Cullercoats

My Mam and I use to go down to the Fish Quay and buy fresh fish. We would walk for miles around Forest Hall selling fish.

 

I remember when I was about 12-13 years old and we lived in Cullercoats.  Every weekend in the summer Mam, my three brothers and me would go down to the rocks at Tynemouth to pick whelks.  We would take them home to wash and boil, then take them down to the beach on the back at Cullercoats.   Mam had a barrow that we used to sell them from, in little paper pokes.   I think we used to charge sixpence a poke.   They were the real barefoot summer days.

In the winter my Mam and I use to go down to the Fish Quay and buy fresh fish.  We would walk for miles around Forest Hall selling fish.  Mam also used to make fish cakes.  I used to love the nights spent sitting by my Mum cutting up rags for clippy mats.   When the mat was finished she used to sell them to the people living on Beverly Terrace.

We would also pick coal from the beach.  One day was very sad as Mam got very wet by a wave and lost her twin boys.  Some tears, but we also had some laughs.  Like the times we used to go up to the farm and pick potatoes and turnips.  I used to keep watch while Mam put some under the boys in the middle of the pram, so the farmer would not see.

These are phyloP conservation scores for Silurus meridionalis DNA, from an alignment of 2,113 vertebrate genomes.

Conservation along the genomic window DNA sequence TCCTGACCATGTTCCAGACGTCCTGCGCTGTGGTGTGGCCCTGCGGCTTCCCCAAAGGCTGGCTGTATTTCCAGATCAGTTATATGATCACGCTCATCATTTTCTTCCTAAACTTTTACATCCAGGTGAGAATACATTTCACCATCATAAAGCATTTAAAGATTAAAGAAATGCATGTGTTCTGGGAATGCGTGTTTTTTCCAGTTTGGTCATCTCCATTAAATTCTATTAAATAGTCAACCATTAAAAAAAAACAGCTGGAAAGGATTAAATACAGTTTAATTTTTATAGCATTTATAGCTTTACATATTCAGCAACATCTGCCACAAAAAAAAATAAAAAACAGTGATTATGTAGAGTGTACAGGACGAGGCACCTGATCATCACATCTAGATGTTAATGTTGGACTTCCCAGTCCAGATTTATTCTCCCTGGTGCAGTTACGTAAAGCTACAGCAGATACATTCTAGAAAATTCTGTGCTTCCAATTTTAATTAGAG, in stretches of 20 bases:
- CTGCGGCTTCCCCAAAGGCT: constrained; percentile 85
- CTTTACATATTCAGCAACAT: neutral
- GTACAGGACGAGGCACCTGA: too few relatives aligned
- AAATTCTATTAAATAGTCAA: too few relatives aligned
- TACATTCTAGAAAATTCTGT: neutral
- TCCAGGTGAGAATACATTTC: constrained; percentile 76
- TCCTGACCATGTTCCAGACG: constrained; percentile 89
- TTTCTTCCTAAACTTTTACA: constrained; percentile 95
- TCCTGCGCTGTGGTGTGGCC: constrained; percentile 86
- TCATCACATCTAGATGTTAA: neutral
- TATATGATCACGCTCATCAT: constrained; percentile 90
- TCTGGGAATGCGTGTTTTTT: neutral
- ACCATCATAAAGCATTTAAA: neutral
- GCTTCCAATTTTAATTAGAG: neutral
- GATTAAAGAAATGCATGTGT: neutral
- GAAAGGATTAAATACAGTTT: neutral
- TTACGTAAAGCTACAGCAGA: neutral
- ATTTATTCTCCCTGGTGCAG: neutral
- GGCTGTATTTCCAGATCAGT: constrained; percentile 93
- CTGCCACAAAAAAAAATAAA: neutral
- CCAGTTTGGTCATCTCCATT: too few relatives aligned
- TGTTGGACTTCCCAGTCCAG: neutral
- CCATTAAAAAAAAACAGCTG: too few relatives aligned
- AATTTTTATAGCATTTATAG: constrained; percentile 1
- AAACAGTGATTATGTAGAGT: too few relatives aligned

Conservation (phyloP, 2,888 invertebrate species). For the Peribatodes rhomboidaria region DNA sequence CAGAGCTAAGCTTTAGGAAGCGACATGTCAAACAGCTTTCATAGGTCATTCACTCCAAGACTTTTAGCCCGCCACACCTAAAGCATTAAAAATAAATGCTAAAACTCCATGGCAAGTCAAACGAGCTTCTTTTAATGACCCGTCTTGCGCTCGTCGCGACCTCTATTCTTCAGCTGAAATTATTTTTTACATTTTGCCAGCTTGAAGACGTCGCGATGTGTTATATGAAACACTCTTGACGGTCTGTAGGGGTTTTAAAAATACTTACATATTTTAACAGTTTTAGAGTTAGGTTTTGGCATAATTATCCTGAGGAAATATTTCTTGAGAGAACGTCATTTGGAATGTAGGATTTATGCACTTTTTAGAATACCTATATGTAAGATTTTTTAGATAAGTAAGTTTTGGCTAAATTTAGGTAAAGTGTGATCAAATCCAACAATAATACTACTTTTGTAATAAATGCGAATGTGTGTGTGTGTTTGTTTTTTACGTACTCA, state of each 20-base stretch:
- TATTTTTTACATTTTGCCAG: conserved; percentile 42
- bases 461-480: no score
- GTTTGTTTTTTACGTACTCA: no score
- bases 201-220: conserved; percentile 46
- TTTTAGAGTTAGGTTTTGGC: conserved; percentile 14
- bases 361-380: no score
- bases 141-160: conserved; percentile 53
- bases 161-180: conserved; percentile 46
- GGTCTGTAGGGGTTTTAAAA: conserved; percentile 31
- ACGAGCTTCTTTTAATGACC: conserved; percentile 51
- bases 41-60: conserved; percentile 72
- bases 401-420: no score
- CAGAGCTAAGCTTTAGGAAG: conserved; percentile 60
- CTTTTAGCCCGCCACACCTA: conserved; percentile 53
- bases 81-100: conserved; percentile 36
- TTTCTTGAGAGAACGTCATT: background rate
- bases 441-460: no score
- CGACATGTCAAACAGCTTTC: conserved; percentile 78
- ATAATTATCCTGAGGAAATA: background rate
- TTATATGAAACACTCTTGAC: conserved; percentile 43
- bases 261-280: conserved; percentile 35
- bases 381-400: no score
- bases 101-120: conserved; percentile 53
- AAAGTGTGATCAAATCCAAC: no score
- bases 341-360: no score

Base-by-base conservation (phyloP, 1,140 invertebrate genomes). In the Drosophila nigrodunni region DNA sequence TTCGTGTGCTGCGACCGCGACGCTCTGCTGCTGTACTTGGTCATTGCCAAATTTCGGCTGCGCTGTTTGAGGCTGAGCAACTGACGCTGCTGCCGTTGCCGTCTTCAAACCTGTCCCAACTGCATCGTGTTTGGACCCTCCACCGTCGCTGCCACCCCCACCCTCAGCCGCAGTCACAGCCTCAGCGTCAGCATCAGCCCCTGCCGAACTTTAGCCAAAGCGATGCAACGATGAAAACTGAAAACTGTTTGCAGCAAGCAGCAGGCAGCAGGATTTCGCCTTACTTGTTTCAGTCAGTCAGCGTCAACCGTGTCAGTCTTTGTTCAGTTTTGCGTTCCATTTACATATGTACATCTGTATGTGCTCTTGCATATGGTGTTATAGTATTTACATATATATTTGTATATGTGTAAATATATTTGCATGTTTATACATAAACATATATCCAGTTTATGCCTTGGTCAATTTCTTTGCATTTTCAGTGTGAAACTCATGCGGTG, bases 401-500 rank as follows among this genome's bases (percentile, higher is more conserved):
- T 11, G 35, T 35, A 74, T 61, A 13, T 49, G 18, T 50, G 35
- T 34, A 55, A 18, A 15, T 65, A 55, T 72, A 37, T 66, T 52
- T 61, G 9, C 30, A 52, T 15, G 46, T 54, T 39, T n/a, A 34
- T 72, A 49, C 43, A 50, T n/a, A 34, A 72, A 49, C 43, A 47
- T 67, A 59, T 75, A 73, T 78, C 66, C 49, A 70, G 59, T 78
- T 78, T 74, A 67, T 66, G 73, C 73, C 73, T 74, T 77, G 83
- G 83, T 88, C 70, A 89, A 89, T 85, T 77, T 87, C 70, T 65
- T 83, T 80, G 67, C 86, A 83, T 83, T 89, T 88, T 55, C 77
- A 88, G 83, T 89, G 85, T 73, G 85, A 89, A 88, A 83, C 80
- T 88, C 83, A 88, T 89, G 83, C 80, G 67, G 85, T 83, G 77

We used to go along to the boatfield just by St. George’s Church every bonfire night.  There were not many fireworks but plenty of roast potatoes and chestnuts.  People would sing and dance, and as we got older we would look at all the lads wondering which one would ask for a kiss.   It was a great feeling when the best looking lad asked you out.  Sometimes going for long walks holding hands,  wishing under the stars that you could stay out a bit longer.

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